Subscribe To Star Wars Fans Weren’t Sure About The Empire Strikes Back When It First Came Out Updates
SPOILER ALERT: The following article contains massive spoilers for Star Wars: The Last Jedi. If you have not yet seen the film, and don't wish to know any major details about it before you do, please bookmark this article and return after your screening!
It's no secret that the reaction to Rian Johnson's Star Wars: The Last Jedi has been divisive. While there are many - especially on the professional critic side - who have openly appreciated the big swings the movie takes and the new direction it takes the franchise; there are others who don't love the choices made or how certain questions are answered. It's surely a debate that will rage on for weeks, months and years - but what may surprise you is that folks were having almost the exact same arguments following the release of Star Wars: The Empire Strikes Back in 1980.
ACriticalHit has done some digging and discovered some very interesting pre-internet fan commentary about one of the greatest sequels of all time in Starlog - the biggest sci-fi magazine of the era. Looking at a few issues from the early 1980s, the site discovered some very interesting write-ins from Star Wars fans, including this little bit that should remind you about the on-going fight regarding the revealed identity of Rey's parents in Star Wars: The Last Jedi. Wrote reader Robert L. Beedy-Scarola about The Empire Strikes Back,
Because many fans were hoping to learn that Daisy Ridley's Rey comes from some important bloodline in the Star Wars universe, there are many who have convinced themselves Kylo Ren might be lying to her about her parents being nobodies as an attempt to rattle her during battle. It turns out that this was very similar to an idea that was pondered by folks once it was said that Darth Vader is Luke Skywalker's father. Folks apparently wondered if maybe that big revelation would ultimately be reversed in what would become The Return of the Jedi, but we all know that didn't end up happening (and Rian Johnson himself has confirmed that Kylo is telling the truth).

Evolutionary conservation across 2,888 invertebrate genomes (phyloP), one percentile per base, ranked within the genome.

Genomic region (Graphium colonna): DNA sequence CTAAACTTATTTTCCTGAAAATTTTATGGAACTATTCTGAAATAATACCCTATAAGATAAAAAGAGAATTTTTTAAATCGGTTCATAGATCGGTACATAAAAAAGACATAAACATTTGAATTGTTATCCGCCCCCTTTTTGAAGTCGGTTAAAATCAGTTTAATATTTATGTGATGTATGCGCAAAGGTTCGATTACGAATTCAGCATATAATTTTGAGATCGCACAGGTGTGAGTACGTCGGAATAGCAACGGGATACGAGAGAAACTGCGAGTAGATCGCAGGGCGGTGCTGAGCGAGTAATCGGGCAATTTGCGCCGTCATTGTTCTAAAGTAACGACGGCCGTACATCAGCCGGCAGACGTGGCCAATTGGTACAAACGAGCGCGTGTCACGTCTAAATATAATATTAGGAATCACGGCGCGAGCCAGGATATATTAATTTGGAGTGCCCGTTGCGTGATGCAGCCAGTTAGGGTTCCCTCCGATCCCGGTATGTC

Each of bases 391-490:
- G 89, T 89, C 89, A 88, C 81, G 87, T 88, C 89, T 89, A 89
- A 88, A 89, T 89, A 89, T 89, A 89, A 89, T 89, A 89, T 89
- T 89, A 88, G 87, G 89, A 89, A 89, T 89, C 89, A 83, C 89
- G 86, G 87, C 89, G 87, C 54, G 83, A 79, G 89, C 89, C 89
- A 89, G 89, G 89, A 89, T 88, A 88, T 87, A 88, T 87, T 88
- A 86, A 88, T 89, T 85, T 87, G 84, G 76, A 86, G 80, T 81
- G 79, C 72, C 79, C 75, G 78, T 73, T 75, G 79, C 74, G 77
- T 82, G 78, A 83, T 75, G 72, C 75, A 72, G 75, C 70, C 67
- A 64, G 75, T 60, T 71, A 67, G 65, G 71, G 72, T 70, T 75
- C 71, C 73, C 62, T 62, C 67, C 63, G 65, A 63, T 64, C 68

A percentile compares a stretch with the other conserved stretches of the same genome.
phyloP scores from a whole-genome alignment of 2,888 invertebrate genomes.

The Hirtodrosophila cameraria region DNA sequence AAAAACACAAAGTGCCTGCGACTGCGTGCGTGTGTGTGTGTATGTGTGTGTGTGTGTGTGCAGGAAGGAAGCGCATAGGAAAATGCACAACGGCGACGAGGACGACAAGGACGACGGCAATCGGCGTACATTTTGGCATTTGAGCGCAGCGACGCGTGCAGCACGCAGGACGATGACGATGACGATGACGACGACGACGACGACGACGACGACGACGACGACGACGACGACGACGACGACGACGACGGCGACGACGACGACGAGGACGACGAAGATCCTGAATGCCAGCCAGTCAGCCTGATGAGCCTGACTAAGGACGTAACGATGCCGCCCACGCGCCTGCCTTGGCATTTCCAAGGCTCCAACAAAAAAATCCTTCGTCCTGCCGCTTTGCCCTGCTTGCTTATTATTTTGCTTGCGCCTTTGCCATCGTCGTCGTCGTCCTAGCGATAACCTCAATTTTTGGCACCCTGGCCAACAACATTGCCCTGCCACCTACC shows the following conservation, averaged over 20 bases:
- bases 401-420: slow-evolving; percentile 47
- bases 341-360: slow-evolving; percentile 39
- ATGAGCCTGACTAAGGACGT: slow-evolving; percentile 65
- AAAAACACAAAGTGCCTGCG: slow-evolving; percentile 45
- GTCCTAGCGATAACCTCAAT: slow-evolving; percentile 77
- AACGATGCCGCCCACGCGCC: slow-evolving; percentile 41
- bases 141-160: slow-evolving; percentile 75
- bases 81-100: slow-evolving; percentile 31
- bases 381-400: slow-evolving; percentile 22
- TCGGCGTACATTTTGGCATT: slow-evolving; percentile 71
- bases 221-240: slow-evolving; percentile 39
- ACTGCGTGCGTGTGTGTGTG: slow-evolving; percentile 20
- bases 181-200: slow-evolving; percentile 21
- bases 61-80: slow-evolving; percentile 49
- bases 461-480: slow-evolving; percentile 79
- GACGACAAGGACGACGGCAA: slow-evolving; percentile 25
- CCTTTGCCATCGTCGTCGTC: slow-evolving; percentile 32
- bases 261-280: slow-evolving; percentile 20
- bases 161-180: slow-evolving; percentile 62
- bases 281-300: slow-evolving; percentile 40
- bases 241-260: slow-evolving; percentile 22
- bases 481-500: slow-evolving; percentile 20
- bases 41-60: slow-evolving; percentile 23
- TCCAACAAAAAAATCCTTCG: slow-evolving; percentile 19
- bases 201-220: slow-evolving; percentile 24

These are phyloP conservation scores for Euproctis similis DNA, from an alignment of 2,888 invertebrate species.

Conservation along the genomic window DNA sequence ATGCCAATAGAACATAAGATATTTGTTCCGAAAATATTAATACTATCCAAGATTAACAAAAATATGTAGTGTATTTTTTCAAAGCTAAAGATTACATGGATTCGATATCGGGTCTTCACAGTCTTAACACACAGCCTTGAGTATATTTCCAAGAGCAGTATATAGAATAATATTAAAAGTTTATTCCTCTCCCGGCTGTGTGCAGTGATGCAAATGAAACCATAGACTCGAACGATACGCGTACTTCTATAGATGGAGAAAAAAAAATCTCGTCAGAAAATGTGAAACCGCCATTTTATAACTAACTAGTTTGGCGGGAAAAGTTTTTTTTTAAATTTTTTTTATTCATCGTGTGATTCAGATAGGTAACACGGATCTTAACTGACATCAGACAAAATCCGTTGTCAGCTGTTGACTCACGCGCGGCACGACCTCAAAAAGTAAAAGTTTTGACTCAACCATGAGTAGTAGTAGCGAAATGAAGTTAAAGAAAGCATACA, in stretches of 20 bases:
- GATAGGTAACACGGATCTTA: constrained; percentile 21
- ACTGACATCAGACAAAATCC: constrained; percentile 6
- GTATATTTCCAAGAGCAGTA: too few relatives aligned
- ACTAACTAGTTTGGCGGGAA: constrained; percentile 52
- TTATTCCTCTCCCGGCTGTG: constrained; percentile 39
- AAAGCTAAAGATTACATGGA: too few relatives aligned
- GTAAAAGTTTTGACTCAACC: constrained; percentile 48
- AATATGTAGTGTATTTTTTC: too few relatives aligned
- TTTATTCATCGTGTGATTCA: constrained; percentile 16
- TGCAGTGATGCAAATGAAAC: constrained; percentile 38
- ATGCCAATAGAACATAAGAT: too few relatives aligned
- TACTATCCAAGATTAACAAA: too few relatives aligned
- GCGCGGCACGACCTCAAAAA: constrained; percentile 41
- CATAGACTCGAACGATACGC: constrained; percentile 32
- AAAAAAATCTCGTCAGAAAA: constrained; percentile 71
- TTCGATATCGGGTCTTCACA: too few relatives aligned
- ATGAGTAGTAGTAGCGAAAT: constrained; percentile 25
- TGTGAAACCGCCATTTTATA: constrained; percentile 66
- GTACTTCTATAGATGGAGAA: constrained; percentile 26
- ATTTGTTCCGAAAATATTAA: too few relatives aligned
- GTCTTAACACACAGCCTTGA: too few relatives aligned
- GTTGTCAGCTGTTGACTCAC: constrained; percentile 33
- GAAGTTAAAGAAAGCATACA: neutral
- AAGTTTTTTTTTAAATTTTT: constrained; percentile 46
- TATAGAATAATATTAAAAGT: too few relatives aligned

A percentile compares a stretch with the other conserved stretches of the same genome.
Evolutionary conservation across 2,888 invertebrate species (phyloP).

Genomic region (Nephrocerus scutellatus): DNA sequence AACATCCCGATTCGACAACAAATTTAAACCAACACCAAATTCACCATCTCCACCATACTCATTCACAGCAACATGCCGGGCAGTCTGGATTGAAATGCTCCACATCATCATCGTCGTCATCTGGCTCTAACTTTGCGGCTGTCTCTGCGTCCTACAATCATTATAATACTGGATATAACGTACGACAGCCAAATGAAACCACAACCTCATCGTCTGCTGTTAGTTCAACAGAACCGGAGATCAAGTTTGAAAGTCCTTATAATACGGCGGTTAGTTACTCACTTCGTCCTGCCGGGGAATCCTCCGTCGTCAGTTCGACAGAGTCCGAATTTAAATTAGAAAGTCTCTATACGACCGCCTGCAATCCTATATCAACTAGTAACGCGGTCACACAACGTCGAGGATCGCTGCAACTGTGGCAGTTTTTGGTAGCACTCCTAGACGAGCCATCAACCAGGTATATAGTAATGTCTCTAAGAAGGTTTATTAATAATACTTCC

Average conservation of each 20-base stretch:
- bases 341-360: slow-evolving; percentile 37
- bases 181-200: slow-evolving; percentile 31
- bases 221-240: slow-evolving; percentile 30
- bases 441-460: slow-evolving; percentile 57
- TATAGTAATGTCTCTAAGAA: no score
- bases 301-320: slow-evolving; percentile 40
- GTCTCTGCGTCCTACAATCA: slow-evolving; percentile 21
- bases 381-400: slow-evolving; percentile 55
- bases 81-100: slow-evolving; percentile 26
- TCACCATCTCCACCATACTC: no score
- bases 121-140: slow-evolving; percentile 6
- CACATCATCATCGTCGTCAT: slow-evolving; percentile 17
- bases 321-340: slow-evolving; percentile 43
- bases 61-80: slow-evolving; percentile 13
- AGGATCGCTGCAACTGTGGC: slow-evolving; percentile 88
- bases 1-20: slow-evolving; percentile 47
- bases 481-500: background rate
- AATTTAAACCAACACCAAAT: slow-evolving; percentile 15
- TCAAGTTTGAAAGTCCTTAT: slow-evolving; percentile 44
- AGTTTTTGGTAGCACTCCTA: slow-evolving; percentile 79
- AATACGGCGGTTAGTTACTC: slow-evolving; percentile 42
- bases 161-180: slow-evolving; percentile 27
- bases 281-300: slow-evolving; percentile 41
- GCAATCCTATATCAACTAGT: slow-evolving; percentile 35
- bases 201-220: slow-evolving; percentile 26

Some Star Wars fans have also taken some issue with the sense of humor portrayed in Star Wars: The Last Jedi, but it should also be recognized that there were some who didn't love the tongue-in-cheek-ness of The Empire Strikes Back either. While Han Solo's response to Princess Leia's "I love you" is now considered an iconic line of dialogue, there were evidently some back in the 1980s who didn't really care for it. Wrote Jeannette Vogelpohl,
In the decades since the release of Star Wars: The Empire Strikes Back, of course, the movie has gone on to be seen as one of the greatest follow-ups of all time, adding some incredible depth to the 1977 original while further exploring and establishing characters who would go on to become pop culture legends. Whether the same will happen with Star Wars: The Last Jedi is certainly unclear at this point - but we'll certainly have a clearer vision of the future and the movie's place in the franchise's legacy when the untitled Star Wars: Episode IX arrives in theaters December 2019.